“Vida” makes a bold step forward for Latinx narratives on television

Mishel Prada and Melissa Barrera in Vida. Photo credit: Starz/Illustration: Monique Jones

Starz’s new drama, Vidahas its first episode posted to YouTube, giving us all a glimpse at what the series has in store. I watched the episode, and I found the first episode to be just that–a small glimpse inside the world the series plans on presenting to us. While I wish there was more within the first episode, I have to say that Vida‘s first episode is a strong one, with its point of view already fully formed and intent on drawing you in.

Estranged sisters Emma and Lyn (Mishel Prada and Melissa Barrera, repsectively) come back to their old neighborhood, Boyle Heights, after their mother Vidalia (who was played in her younger years by Rocío López) dies from an illness (I don’t know what the cause might be, but I’m sure that’s going to be revealed in later episodes). In terms of superficial issues, the sisters have to figure out who’s going to own the bar her mother and partner Eddy (non-binary actor Ser Anzoategui) ran. But the building is only a way for showrunner Tanya Saracho to explore the family dynamics between Emma, Lyn, and Vidalia, particularly the reasons surrounding Emma’s lingering anger with her mother. From how Emma reacts when she’s told Eddy is actually Vidalia’s wife (Anzoategui describes Eddy as “a queer lesbiana from the East Side”), it’s easy to assume that Emma is attracted to women, and her mother initially frowned on it. Now that it’s been revealed that Vidalia was in love with Eddy, Emma now sees her mother as a hypocrite.

I found the episode to be highly engrossing, especially when you, as a viewer, are trying to figure out why Emma is so mad on the day of her mother’s funeral. As Lyn keeps telling her, their mother’s death should make her put things into perspective at least for one day. I think Lyn’s frustration with Emma will set the tone for the entire season–Emma thinks she has everything about her mother and her relationship with her mother figured out, but she only knows part of her mother’s story. She doesn’t know everything about what her mother has been through in her life and why her mother acted the way she did, especially surrounding Emma’s relationships. Vida is definitely about life–it’s about learning that your parents are just as flawed and messed up as anyone else. The things parents struggle with in their own lives can come out in their parenting that could leave their children with questions. Part of growing up isn’t running away–as Emma does in a way when she leaves for Chicago to disavow her former life and become someone even Lyn doesn’t seem to know anymore. Growing up, instead, includes being adult enough to finally seek the answers to the nagging questions left to us by our parents, and being willing to hear the answers, whatever the answers might be.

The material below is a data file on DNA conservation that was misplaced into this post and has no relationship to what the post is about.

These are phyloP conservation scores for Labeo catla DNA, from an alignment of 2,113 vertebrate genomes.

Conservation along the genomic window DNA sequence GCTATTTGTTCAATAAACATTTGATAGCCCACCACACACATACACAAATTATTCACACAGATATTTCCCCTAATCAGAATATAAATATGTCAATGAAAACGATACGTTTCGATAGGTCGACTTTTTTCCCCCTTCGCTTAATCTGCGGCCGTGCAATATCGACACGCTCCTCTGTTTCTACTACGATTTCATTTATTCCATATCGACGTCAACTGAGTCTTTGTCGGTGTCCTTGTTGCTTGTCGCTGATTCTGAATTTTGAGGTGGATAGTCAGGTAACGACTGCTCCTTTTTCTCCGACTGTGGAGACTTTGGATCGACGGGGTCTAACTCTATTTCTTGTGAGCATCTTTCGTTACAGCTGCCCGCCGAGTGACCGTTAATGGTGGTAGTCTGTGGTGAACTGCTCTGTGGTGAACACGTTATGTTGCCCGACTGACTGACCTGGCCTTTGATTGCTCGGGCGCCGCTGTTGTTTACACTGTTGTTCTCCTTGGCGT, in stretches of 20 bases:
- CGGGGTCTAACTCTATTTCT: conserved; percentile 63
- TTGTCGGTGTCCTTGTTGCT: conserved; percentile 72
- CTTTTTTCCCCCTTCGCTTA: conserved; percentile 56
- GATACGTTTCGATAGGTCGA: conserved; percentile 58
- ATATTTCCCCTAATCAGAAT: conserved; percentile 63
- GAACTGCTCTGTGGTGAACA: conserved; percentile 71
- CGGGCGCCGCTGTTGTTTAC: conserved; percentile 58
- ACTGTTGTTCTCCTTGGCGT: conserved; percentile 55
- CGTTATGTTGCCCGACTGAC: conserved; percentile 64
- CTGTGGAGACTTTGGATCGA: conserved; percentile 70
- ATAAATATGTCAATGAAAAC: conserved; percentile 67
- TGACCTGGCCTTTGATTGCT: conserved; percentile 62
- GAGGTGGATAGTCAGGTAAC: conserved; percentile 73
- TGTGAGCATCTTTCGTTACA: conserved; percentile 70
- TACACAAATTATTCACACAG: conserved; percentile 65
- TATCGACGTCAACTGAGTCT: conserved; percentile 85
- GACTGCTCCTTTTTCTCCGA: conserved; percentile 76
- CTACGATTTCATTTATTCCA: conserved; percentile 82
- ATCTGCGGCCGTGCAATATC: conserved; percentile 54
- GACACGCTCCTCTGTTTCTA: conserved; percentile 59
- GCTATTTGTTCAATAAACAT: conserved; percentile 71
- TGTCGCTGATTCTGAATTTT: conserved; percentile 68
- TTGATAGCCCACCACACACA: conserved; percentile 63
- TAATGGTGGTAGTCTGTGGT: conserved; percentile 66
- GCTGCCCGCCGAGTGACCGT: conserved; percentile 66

ALSO READ:  Where you can get that hoodie Jefferson Pierce wore on "Black Lightning"

Emma is definitely going to be on a journey of learning more about her mother and I feel like it’ll be a worthwhile journey for viewers to take along with her, since Vida is a show that is unique twice over in the television field. First of all, it’s a show that highlights another facet to the Latinx experience in America. The pilot covered gentrification in the form of Marisol (Chelsea Rendon), a young millennial who is all about taking on the Beckies and Chads “Columbussing” her beloved neighborhood. She’s also keen to call out other Latinx she feels are just as bad as the gentrifiers. She calls Emma and Lyn “Whitetinas” because of how snooty they’d been throughout the time Marisol has known them and can “pass” for white racially, affording them privileges Marisol and other darker-skinned Latinx aren’t privy to.

ALSO READ:  Martin Sensmeier to play Olympian Jim Thorpe in "Bright Path: The Jim Thorpe Story"

Secondly, it’s a show that specifically focuses on LGBTQ+ Latinx culture. Anzoategui’s presence gives non-binary actors much-needed visibility, and Eddy’s relationship with Vidalia puts a same-sex relationship in the spotlight. Emma’s hinted-at past with Cruz (Maria Elena Laas) makes you wonder if she was at the center of Vidalia and Emma’s estrangement. And, most importantly, the entire writer’s room of Vida is Latinx, with half of the writers identifying as queer.  Saracho herself identifies as queer, and said that her experiences inform a lot of Emma’s story throughout the season.

There also appears to be a magical realism bent to the show as well. In the first episode, it’s very subtle; it’s just a girl in pigtails and her Sunday dress, sitting on the roof of the bar. It also appears as if only Emma can see this girl, since she’s the only one that ever notices or interacts with her. But at the end of the episode, we see that same girl, but as a painted image in a mural. Clearly there’s an importance to this girl, and I’m eager to know how she fits into Emma’s life story.

Vida is a show that is worthy of our attention. As I wrote above, you can watch the first episode on YouTube or at STARZ. I think by the end of it, you’ll be hooked.

Loved this article? Follow JUST ADD COLOR at @COLORwebmag and on Facebook! If you want to support more writing like this, donate to my Ko-fi account!